In the Web module, you can create attractive HTML or Flash Web pages of your photos. Lightroom automatically generates the code so you can upload the page to your website.

The Publish Services panel in the Library module comes with direct sharing links to Facebook, Flickr and Adobe's Behance online portfolio site; and you can add other websites. For instance, we had no difficulty finding the free Lightroom app for SmugMug (where Sally has her portfolio websites) through the Find More Services Online button. The SmugMug app then installed automatically into Lightroom.

Lightroom Mobile: On-the go-edits and sharing

Lightroom Mobile is a free app from Adobe that shares your images on your phone or tablet. You can edit the pictures on your iPad, iPhone or Android mobile devices , and those changes are synced back to the desktop Lightroom program. To use Mobile, your Lightroom desktop and mobile apps must both be logged into Adobe via your Adobe ID (which is also free).

Learning and Help: Great Resources

You will need to develop a certain level of expertise to take advantage of Lightroom’s power and diversity. However, as with all Adobe products, the free online video and text tutorials for Lightroom are superb. In addition, the Help menu is context-sensitive (unlike in Photoshop CC or Photoshop Elements), making it much easier to find answers to questions related to whatever you are currently doing within the interface.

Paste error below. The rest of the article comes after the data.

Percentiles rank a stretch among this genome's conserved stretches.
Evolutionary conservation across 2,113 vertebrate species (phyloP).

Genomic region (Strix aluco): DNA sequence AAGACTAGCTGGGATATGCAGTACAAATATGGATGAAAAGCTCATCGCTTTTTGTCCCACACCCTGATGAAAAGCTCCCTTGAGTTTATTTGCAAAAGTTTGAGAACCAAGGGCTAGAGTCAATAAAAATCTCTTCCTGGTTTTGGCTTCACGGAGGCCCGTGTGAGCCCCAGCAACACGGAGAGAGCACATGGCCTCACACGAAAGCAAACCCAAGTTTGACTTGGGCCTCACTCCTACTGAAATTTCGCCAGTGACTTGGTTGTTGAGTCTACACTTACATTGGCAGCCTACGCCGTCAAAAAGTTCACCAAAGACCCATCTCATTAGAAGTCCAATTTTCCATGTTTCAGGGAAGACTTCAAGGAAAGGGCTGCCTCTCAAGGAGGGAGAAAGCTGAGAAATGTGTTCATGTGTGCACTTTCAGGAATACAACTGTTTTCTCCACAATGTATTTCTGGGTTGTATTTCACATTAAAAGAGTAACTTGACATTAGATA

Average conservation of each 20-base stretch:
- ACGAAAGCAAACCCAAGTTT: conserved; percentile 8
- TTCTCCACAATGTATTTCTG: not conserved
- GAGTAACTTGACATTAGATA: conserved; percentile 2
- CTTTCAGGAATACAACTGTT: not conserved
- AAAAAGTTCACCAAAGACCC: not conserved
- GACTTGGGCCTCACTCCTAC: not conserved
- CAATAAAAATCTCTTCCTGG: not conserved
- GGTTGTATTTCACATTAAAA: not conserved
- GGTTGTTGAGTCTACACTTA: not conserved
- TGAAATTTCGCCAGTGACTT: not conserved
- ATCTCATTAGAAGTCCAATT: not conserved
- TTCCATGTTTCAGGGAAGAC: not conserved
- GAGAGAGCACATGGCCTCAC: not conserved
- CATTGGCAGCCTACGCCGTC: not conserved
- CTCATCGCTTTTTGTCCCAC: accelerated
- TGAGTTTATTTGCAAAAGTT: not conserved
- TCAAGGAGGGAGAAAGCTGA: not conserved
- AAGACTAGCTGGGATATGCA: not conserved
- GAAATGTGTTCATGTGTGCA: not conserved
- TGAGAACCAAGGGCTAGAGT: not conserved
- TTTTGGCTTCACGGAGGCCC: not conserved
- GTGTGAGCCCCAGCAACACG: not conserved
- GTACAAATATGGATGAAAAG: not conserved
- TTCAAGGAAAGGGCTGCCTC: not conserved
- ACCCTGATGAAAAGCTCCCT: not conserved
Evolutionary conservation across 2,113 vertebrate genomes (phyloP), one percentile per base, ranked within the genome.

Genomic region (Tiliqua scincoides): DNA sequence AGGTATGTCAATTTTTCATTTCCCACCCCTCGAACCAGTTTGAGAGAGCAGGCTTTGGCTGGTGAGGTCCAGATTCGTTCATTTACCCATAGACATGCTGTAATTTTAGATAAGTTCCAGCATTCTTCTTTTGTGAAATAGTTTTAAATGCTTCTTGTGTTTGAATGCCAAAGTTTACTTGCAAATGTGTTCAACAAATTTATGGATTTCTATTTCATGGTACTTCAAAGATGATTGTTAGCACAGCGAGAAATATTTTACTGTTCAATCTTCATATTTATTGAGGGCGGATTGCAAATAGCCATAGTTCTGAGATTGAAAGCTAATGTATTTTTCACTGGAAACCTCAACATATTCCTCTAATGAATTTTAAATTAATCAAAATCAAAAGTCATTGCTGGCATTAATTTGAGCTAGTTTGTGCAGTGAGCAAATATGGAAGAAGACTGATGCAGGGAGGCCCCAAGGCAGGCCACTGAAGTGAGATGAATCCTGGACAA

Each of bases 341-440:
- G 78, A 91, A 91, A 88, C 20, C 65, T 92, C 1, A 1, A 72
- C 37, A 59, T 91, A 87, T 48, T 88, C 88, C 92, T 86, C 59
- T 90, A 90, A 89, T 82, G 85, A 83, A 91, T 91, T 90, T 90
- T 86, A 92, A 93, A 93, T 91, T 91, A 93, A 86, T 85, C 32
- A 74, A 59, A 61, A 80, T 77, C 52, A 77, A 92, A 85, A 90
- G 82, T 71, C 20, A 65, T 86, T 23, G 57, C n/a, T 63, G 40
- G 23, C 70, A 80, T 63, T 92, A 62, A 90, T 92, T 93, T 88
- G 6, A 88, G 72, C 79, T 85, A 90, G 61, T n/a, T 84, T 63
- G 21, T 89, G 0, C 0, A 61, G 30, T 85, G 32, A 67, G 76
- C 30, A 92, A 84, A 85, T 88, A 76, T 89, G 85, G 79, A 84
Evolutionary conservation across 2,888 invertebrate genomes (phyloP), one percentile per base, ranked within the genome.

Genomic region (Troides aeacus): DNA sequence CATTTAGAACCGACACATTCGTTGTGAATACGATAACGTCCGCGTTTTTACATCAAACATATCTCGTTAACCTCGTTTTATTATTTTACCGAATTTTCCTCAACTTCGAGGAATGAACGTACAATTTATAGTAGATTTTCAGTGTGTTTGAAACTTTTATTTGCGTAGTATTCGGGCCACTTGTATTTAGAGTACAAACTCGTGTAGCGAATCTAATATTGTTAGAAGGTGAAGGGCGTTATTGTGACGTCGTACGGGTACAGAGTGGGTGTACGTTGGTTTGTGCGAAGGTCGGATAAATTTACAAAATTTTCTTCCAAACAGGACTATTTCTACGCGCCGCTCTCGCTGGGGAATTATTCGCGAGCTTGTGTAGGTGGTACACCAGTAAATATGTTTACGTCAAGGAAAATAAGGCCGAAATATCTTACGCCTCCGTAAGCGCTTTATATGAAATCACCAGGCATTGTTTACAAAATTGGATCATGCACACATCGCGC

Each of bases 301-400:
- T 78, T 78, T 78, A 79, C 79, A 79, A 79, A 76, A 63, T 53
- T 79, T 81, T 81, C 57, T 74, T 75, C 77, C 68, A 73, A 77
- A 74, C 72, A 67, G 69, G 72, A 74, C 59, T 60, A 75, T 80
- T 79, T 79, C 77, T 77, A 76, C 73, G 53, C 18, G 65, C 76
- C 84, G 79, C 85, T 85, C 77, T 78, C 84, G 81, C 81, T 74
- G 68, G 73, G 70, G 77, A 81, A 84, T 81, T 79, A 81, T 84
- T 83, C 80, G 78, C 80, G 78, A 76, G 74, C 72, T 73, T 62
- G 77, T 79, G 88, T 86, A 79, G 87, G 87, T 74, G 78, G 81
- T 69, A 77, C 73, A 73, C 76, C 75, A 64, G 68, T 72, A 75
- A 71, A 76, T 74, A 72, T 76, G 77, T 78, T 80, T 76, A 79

Price: Buying vs. Subscribing

Lightroom may still be purchased as a perpetual license ($140). If you’re willing to buy into a subscription, the Creative Cloud Photography Plan is a great deal. For $10/month, you get both Lightroom and Photoshop CC. Upgrades to the programs are included as part of your subscription. If you need other Adobe products (such as, perhaps, Illustrator or InDesign), you can opt for the complete Creative Cloud membership, which gives you access to more than 20 Adobe apps for $50/month.

Bottom Line

Lightroom’s tools enable photographers to get the best exposure, color and tonality from their photographs. In addition, it helps to make short order of organizing and sorting a large volume of images, as well as providing professional-quality output and sharing options, such as photo books and HTML portfolio pages.

If you are serious about working with your photographs and developing them into the best they can be, Lightroom is the powerhouse product you need, delivering creative flexibility, professional productivity and top-notch image quality.